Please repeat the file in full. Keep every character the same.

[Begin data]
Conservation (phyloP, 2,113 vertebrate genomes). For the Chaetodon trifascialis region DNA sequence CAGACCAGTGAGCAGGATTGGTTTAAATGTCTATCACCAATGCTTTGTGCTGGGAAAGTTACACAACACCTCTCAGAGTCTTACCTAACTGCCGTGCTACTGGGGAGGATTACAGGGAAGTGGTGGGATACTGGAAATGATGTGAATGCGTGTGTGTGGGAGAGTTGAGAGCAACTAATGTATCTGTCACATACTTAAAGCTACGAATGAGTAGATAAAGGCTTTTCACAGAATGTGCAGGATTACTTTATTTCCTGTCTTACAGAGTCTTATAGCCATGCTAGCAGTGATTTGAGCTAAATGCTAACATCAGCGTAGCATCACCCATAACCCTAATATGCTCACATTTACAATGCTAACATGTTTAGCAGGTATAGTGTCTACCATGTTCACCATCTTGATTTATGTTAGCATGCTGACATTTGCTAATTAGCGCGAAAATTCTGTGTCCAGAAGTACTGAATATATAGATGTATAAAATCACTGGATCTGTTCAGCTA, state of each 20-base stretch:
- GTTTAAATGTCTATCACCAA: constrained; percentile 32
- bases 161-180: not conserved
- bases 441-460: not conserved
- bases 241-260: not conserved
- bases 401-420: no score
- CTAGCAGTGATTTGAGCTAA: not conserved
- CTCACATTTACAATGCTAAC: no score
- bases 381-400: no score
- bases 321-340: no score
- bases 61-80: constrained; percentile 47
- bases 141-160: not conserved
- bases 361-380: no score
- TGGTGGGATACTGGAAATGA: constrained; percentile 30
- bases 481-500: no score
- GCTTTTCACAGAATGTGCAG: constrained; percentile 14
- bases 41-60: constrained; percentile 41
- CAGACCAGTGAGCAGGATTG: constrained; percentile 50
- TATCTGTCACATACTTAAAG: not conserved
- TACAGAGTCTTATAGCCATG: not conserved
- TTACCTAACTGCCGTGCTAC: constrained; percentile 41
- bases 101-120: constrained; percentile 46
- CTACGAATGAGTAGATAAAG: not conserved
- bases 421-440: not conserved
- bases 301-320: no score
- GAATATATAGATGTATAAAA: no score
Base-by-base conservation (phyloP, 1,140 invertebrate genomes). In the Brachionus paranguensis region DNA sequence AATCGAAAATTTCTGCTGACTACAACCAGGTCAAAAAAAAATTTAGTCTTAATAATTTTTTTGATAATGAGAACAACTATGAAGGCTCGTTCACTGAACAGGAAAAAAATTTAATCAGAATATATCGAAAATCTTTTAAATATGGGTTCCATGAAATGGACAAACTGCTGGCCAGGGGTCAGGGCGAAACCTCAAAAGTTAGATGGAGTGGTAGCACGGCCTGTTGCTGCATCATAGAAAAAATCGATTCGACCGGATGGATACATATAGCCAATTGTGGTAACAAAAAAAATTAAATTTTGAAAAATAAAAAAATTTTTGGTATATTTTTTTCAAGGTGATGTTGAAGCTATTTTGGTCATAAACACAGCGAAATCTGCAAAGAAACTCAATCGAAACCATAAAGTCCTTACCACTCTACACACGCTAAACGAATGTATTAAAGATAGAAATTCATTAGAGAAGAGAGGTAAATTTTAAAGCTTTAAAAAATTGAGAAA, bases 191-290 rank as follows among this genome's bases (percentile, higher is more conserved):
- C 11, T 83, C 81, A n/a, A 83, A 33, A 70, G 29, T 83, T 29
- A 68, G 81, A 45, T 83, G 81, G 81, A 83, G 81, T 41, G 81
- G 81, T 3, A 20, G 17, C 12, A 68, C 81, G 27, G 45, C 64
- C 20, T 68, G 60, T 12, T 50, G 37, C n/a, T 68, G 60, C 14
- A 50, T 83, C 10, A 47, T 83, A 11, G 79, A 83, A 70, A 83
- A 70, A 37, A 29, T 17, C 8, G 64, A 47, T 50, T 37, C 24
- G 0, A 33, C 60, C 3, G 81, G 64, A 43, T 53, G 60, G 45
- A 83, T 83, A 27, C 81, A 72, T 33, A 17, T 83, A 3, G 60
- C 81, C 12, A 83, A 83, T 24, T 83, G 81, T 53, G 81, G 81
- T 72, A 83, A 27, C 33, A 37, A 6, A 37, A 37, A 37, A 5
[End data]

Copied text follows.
Conservation (phyloP, 2,113 vertebrate genomes). For the Chaetodon trifascialis region DNA sequence CAGACCAGTGAGCAGGATTGGTTTAAATGTCTATCACCAATGCTTTGTGCTGGGAAAGTTACACAACACCTCTCAGAGTCTTACCTAACTGCCGTGCTACTGGGGAGGATTACAGGGAAGTGGTGGGATACTGGAAATGATGTGAATGCGTGTGTGTGGGAGAGTTGAGAGCAACTAATGTATCTGTCACATACTTAAAGCTACGAATGAGTAGATAAAGGCTTTTCACAGAATGTGCAGGATTACTTTATTTCCTGTCTTACAGAGTCTTATAGCCATGCTAGCAGTGATTTGAGCTAAATGCTAACATCAGCGTAGCATCACCCATAACCCTAATATGCTCACATTTACAATGCTAACATGTTTAGCAGGTATAGTGTCTACCATGTTCACCATCTTGATTTATGTTAGCATGCTGACATTTGCTAATTAGCGCGAAAATTCTGTGTCCAGAAGTACTGAATATATAGATGTATAAAATCACTGGATCTGTTCAGCTA, state of each 20-base stretch:
- GTTTAAATGTCTATCACCAA: constrained; percentile 32
- bases 161-180: not conserved
- bases 441-460: not conserved
- bases 241-260: not conserved
- bases 401-420: no score
- CTAGCAGTGATTTGAGCTAA: not conserved
- CTCACATTTACAATGCTAAC: no score
- bases 381-400: no score
- bases 321-340: no score
- bases 61-80: constrained; percentile 47
- bases 141-160: not conserved
- bases 361-380: no score
- TGGTGGGATACTGGAAATGA: constrained; percentile 30
- bases 481-500: no score
- GCTTTTCACAGAATGTGCAG: constrained; percentile 14
- bases 41-60: constrained; percentile 41
- CAGACCAGTGAGCAGGATTG: constrained; percentile 50
- TATCTGTCACATACTTAAAG: not conserved
- TACAGAGTCTTATAGCCATG: not conserved
- TTACCTAACTGCCGTGCTAC: constrained; percentile 41
- bases 101-120: constrained; percentile 46
- CTACGAATGAGTAGATAAAG: not conserved
- bases 421-440: not conserved
- bases 301-320: no score
- GAATATATAGATGTATAAAA: no score
Base-by-base conservation (phyloP, 1,140 invertebrate genomes). In the Brachionus paranguensis region DNA sequence AATCGAAAATTTCTGCTGACTACAACCAGGTCAAAAAAAAATTTAGTCTTAATAATTTTTTTGATAATGAGAACAACTATGAAGGCTCGTTCACTGAACAGGAAAAAAATTTAATCAGAATATATCGAAAATCTTTTAAATATGGGTTCCATGAAATGGACAAACTGCTGGCCAGGGGTCAGGGCGAAACCTCAAAAGTTAGATGGAGTGGTAGCACGGCCTGTTGCTGCATCATAGAAAAAATCGATTCGACCGGATGGATACATATAGCCAATTGTGGTAACAAAAAAAATTAAATTTTGAAAAATAAAAAAATTTTTGGTATATTTTTTTCAAGGTGATGTTGAAGCTATTTTGGTCATAAACACAGCGAAATCTGCAAAGAAACTCAATCGAAACCATAAAGTCCTTACCACTCTACACACGCTAAACGAATGTATTAAAGATAGAAATTCATTAGAGAAGAGAGGTAAATTTTAAAGCTTTAAAAAATTGAGAAA, bases 191-290 rank as follows among this genome's bases (percentile, higher is more conserved):
- C 11, T 83, C 81, A n/a, A 83, A 33, A 70, G 29, T 83, T 29
- A 68, G 81, A 45, T 83, G 81, G 81, A 83, G 81, T 41, G 81
- G 81, T 3, A 20, G 17, C 12, A 68, C 81, G 27, G 45, C 64
- C 20, T 68, G 60, T 12, T 50, G 37, C n/a, T 68, G 60, C 14
- A 50, T 83, C 10, A 47, T 83, A 11, G 79, A 83, A 70, A 83
- A 70, A 37, A 29, T 17, C 8, G 64, A 47, T 50, T 37, C 24
- G 0, A 33, C 60, C 3, G 81, G 64, A 43, T 53, G 60, G 45
- A 83, T 83, A 27, C 81, A 72, T 33, A 17, T 83, A 3, G 60
- C 81, C 12, A 83, A 83, T 24, T 83, G 81, T 53, G 81, G 81
- T 72, A 83, A 27, C 33, A 37, A 6, A 37, A 37, A 37, A 5